I have recently taken up reading Freakonomics, by Steven Levitt and Stephen Dubner. It's a book which is written by someone referred to as a rogue economist but essentially it's about the use of information and data around us to understand often 'surprising' patterns defining everyday life.
Since I have just started reading Freakonomics, I would like to talk about this other book that I have read more than once over the recent past. This is Outliers by Malcom Gladwell.
Gladwell's theory about 10,000 hours of practice being a key defining factor to build a world-class talent rings very true. His examples of Bill Gates and the Beatles to set up this point make it very vivid.
However, the other theory propagated is about kids born in the 1st half of the calendar year always having an advantage over kids born in the 2nd half of the year due to the difference of around 6 months that decides how kids cope with the class and how well they do at sport because they are just that bit bigger and smarter.
Generally, I dote on self-help books and invariably read at least one of them every quarter or so. This gives me a fresh wind of ambition and energy and helps me make progress.
Over the years, I have read a lot of subject matter-specific books related to marketing and advertising. Other than that, Stories from the Wild West, P G Wodehouse, Agatha Christie, Sidney Sheldon represent some of the non-serious reading that I have done a lot of over a long period.
At times, I enjoy reading comic books like Asterix and still pick up and read Archies, Phantom, Mandrake, Spiderman and Superman.
Some other books that I enjoy include Magic of Thinking Big (David J Schwartz) - this is a really old book which talks about goal setting and the personal traits that one needs to build to meet those big goals; Rich Dad Poor Dad (Robert Kiyosaki) - this is a lovely little book on how to think about wealth creation; Life is a Pitch (Don Peppers) - this is a Don Peppers special on pitching for new business. It's a book that really taught me a lot on how to identify and win new business.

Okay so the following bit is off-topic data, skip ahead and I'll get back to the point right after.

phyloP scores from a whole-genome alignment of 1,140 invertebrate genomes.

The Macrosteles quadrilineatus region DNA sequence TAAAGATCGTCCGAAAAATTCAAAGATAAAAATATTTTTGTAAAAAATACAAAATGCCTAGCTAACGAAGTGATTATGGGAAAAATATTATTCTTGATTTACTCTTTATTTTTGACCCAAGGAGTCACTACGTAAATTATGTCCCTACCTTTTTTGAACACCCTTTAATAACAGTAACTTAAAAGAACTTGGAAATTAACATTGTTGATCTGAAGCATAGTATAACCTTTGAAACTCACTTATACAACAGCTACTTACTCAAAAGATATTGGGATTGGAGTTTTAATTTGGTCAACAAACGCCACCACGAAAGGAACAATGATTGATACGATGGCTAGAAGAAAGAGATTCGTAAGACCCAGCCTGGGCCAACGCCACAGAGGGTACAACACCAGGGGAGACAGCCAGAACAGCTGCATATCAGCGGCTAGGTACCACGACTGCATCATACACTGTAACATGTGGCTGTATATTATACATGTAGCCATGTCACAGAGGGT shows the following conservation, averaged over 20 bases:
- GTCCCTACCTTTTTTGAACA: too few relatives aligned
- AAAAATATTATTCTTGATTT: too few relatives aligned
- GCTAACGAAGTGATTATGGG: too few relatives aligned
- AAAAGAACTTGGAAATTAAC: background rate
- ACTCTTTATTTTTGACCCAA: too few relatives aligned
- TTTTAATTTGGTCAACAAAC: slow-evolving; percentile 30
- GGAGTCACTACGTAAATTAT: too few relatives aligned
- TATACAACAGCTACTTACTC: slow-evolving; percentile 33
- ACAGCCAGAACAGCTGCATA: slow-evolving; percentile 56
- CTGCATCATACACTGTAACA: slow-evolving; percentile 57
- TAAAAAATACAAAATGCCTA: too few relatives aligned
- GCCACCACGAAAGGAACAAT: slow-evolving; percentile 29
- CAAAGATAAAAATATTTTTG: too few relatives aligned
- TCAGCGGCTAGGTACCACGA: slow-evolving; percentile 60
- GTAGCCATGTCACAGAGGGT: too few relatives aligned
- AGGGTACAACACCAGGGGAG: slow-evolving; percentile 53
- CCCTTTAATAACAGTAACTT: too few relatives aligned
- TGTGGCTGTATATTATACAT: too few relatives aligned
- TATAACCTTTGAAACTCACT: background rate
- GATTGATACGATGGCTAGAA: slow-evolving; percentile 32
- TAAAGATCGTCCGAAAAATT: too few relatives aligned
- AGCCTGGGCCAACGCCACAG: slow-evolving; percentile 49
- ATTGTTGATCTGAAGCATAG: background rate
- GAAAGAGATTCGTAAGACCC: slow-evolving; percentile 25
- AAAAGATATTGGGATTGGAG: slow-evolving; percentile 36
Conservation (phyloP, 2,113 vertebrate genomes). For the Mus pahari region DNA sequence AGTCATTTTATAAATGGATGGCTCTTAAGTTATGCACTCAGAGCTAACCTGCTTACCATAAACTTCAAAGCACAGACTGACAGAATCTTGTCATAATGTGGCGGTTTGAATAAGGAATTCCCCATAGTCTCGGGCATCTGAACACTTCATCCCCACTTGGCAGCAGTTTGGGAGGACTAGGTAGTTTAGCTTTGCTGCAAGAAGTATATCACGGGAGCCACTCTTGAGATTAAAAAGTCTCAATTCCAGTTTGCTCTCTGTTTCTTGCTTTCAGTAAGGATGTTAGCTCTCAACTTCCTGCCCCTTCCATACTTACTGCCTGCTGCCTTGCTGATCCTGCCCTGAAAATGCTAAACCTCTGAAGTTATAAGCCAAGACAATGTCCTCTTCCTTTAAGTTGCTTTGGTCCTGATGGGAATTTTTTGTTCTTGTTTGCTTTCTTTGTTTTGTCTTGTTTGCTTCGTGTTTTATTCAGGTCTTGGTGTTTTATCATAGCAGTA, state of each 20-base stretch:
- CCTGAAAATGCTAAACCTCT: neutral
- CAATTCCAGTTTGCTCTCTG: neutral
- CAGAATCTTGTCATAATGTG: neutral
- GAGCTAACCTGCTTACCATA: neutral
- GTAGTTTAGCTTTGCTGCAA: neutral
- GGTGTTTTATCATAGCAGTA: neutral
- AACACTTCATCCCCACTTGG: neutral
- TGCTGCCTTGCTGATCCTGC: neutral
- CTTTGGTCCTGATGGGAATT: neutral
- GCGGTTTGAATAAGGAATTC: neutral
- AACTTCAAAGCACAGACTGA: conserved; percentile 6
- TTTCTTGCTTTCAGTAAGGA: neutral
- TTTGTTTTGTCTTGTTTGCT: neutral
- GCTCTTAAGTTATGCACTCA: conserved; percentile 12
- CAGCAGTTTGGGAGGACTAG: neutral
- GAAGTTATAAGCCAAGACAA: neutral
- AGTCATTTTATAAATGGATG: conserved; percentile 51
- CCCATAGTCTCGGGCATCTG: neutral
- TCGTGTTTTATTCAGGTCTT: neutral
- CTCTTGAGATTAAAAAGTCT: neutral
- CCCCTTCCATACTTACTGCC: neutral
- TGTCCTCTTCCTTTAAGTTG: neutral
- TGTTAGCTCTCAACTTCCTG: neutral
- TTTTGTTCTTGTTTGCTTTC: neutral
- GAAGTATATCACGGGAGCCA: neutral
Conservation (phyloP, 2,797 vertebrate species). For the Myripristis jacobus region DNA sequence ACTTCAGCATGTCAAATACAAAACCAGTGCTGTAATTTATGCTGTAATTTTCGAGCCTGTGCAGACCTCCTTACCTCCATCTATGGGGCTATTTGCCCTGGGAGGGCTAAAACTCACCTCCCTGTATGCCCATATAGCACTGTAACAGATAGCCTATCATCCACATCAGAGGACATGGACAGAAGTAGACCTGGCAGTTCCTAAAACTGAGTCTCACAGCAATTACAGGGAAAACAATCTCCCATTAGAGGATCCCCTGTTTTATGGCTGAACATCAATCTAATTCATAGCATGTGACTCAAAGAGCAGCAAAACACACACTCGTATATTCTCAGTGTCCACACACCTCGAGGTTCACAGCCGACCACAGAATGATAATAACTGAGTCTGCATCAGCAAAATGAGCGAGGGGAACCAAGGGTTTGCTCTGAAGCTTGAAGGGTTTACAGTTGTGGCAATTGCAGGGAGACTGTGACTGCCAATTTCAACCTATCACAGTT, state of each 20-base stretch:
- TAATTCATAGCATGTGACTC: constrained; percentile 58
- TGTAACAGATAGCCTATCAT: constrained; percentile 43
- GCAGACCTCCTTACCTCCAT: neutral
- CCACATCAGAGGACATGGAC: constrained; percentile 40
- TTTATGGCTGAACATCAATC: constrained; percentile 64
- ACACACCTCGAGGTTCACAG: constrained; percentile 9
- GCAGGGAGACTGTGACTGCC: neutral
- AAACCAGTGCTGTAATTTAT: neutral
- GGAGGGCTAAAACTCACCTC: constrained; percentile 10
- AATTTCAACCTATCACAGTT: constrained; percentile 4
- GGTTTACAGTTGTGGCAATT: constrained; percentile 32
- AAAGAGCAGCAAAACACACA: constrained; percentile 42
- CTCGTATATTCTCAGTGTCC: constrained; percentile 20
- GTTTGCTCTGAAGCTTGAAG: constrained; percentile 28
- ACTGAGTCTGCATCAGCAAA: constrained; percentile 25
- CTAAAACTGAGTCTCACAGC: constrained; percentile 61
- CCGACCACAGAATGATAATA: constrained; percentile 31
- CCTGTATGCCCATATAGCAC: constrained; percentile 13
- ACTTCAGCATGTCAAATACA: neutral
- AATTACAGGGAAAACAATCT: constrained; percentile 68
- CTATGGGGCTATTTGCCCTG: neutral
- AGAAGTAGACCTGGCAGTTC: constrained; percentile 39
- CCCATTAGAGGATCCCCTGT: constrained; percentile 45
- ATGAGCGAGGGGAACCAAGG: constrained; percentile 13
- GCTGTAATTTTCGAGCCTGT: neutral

Along with these, it's fun reading Who moved my cheese (Spencer Johnson). It is like a wakeup call. You need to be on your toes to be relevant every day. You need to keep watching for changes around you and re-craft your skills and actions to make sure you are not caught napping.
The Louis L'Amour series of Westerns are books set in the wild west and are all about action adventure. Strangely, however, I learnt a few big lessons from them - a) tenacity and b) Not being scared to admit that you are scared.
Next, I would lay my hands on The Little Big Things by Tom Peters. I like the way Peters writes and I like the sound of the title. The world is moving towards the 'little big idea' way of thinking. I am looking forward to the 160 odd lessons for excellence that are in this really fat book.
Also, I love reading from Tom Peters, John Philip Jones, Don Peppers and Malcolm Gladwell.